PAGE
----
One of the persistent myths of modern civic life is that well-meaning people can always work out disagreements if they’ll just sit down and talk about things. There’s this odd notion that as long as we have free speech, there’s a “marketplace of ideas” and the best ideas will win through high-minded discussion among intelligent people.
That’s sheer fantasy. It’s not how the real world works and it never will be.
The idea seems to be that intelligent, rational, well-meaning people are naturally going to gravitate to the same answers, because … well … there’s obviously one right way, if we’ll just be smart enough to find it. That’s an idiotic idea, and it leads people to be angry with one another and think other people are stupid. We all think our ideas are obviously right, so if other people don’t agree with us, they’re clearly stupid or dishonest. Right?
I’m reminded of this again because of a flood of people here on the site from the Christian Left who ran across an article I wrote recently about them. Starting Friday night, thousands of people were suddenly reading that article from a couple of weeks ago and it was suddenly hit by dozens of comments, some polite, some angry, some disparaging, but all vehemently disagreeing. A few people with views more similar to mine responded, but there wasn’t any real dialogue. I was writing at the time and didn’t have time to try to engage, so I mostly observed. It was interesting. (You might want to take a look at the article and especially the comments as context for the rest of what I have to say.)
According to all the high-minded theories, those folks and the people who agree with me should be able to work out our disagreements about these basic ideas. That’s not going to happen, though, and I’m not terribly concerned about trying. It’s not because I like having people angry with me or disagreeing with me. It’s simply that different people are always going to have different values, assumptions and experiences, so they’re going to come to different conclusions, no matter how honest and intelligent they are.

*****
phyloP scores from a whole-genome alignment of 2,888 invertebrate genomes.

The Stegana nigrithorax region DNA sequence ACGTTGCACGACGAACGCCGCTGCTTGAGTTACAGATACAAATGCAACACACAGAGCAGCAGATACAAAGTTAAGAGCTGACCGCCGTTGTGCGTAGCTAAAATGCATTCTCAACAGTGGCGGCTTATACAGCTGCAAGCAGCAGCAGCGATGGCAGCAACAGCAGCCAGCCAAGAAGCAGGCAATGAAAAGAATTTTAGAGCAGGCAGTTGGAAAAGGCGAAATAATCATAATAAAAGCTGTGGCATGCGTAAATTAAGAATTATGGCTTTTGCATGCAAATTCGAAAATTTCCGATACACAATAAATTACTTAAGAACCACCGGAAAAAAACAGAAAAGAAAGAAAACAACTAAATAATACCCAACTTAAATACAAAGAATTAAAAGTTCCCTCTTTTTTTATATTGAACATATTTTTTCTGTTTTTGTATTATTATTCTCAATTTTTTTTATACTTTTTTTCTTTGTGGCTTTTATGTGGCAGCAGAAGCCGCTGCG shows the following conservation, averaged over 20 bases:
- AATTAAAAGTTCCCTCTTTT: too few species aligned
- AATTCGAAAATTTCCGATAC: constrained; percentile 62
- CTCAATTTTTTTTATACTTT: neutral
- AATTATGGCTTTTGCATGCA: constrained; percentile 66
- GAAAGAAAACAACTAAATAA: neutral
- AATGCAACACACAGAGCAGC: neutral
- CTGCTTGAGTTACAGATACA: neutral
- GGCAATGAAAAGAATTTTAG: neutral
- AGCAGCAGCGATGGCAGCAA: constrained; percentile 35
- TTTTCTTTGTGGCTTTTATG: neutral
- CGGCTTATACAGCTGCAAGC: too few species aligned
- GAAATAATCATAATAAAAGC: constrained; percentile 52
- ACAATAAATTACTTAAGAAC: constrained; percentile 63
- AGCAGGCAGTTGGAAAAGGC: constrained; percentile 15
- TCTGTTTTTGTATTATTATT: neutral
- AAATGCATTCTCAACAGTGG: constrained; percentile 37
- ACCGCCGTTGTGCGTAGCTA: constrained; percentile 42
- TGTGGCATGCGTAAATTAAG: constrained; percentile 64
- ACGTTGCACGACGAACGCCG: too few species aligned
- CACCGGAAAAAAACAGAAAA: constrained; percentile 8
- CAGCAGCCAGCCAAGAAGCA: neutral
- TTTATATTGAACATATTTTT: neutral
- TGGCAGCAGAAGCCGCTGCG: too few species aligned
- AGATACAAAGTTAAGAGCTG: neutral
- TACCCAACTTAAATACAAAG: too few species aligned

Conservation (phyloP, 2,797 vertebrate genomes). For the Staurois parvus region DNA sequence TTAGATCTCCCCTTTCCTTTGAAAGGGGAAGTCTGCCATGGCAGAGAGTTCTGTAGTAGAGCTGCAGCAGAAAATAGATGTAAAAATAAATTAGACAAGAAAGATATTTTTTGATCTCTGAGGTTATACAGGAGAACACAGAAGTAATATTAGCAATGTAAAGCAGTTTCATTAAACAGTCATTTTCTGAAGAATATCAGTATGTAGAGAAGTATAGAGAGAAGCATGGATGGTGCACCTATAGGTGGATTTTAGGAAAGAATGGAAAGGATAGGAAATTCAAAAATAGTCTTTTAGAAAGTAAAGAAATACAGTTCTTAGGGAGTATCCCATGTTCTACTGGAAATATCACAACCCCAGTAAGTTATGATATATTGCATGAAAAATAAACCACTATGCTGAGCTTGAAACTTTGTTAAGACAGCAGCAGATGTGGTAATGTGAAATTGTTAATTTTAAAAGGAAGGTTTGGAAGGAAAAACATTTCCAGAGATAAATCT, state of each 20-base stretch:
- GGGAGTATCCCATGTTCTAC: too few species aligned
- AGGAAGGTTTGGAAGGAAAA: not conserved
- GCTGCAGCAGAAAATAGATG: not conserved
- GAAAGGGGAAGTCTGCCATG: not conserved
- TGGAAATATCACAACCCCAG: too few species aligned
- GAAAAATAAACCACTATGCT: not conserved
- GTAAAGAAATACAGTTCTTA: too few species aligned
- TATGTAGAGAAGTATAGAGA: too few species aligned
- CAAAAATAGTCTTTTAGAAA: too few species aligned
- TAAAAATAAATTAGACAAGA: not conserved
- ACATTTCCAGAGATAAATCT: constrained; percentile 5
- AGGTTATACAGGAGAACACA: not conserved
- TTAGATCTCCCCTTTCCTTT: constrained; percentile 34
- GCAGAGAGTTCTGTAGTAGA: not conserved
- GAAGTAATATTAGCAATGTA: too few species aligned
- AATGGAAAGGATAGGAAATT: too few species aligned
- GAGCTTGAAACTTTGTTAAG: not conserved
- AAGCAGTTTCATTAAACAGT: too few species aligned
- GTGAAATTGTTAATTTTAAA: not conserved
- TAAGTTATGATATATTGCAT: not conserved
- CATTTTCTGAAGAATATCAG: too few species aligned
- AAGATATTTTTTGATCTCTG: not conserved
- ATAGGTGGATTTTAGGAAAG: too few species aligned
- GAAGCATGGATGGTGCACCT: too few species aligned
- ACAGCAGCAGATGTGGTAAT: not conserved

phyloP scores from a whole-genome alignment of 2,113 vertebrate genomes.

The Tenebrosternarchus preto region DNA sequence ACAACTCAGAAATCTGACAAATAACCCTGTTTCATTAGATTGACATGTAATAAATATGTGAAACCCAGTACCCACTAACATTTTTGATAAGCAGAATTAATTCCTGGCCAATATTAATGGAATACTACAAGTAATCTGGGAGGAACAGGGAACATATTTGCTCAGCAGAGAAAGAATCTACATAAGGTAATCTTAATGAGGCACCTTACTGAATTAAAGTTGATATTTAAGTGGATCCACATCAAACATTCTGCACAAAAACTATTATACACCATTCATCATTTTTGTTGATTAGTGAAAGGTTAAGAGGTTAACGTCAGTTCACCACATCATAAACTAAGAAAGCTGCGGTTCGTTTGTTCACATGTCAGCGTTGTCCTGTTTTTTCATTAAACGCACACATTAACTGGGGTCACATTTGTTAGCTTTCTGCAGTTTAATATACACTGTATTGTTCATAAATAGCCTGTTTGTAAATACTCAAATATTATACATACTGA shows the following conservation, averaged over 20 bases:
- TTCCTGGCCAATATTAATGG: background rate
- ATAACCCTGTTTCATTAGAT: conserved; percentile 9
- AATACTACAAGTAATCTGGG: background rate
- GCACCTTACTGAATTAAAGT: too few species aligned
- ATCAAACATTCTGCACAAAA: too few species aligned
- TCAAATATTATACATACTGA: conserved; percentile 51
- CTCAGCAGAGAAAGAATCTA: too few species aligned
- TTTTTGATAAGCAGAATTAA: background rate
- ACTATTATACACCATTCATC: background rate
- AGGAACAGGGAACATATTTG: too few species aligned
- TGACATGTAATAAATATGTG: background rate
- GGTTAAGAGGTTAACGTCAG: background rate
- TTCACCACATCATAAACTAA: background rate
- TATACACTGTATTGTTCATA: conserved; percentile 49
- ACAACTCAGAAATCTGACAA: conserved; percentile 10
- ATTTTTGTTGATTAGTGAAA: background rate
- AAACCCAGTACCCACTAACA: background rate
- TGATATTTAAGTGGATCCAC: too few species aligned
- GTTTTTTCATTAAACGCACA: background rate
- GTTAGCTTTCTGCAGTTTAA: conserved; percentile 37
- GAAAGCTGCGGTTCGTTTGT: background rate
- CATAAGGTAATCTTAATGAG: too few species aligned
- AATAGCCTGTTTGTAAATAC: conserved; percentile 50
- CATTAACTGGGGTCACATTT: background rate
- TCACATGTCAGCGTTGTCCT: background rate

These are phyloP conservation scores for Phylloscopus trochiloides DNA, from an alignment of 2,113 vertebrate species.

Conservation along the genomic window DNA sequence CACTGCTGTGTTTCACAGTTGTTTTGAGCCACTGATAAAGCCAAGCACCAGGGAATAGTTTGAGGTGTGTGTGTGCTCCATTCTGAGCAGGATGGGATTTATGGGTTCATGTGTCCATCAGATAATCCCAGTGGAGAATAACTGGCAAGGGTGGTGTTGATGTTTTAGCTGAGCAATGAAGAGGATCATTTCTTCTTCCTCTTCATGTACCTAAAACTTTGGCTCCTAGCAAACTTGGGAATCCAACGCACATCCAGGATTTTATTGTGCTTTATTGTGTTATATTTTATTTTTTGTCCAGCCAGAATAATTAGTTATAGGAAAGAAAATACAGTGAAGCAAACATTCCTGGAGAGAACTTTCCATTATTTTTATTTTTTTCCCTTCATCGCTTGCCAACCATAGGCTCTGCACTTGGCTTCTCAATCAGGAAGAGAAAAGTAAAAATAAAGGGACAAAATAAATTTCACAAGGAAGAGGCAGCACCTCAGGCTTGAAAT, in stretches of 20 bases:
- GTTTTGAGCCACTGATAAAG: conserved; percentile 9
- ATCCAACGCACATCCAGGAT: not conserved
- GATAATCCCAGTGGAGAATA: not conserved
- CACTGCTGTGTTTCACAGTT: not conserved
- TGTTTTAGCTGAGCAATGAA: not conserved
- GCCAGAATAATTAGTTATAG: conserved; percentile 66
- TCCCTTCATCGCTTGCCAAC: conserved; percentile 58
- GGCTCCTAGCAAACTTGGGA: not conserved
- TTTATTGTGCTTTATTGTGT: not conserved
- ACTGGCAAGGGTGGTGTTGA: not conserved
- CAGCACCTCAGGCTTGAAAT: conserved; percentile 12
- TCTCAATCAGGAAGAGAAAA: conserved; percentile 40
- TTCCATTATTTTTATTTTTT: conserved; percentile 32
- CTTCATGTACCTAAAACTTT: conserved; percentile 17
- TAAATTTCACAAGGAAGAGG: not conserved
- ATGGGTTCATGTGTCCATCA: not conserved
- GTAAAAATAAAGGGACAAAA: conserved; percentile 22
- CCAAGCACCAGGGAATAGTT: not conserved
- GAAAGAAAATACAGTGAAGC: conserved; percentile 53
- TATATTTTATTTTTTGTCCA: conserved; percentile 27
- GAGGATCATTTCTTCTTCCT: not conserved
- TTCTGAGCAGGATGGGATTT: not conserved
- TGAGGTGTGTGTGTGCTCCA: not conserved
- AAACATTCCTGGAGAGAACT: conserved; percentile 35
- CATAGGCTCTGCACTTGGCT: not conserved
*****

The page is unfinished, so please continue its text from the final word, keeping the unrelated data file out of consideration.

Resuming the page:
When you further factor in human nature, you see that it’s almost impossible for people to honestly understand each other. There are few things as terrifying to most human beings as a new idea that challenges what they already believe. That’s why they usually react in anger and indignation rather than curiosity when they encounter challenging ideas they’re not familiar with. This tendency might create an odd form of stability, but it makes positive change very difficult.
Then layer on top of that the relative impossibility of properly communicating an abstract message through all the filters of the two human minds involved, as I wrote about a couple of months ago. (And you might remember that someone badly misunderstood what I said in that article and his misunderstanding came out when he tried to refute it.)
It’s sometimes true that the people we try to have conversations with are idiots. It’s sometimes true that the people who disagree with us have bad intentions or they’re being dishonest. But more often than not, their intentions are good and they’re doing their best to communicate with us, just as we are with them. In our frustration with their seeming lack of their ability to understand us (and agree, of course), we attack them and call them names. And both sides believe they’re the ones being fair, smart and honest.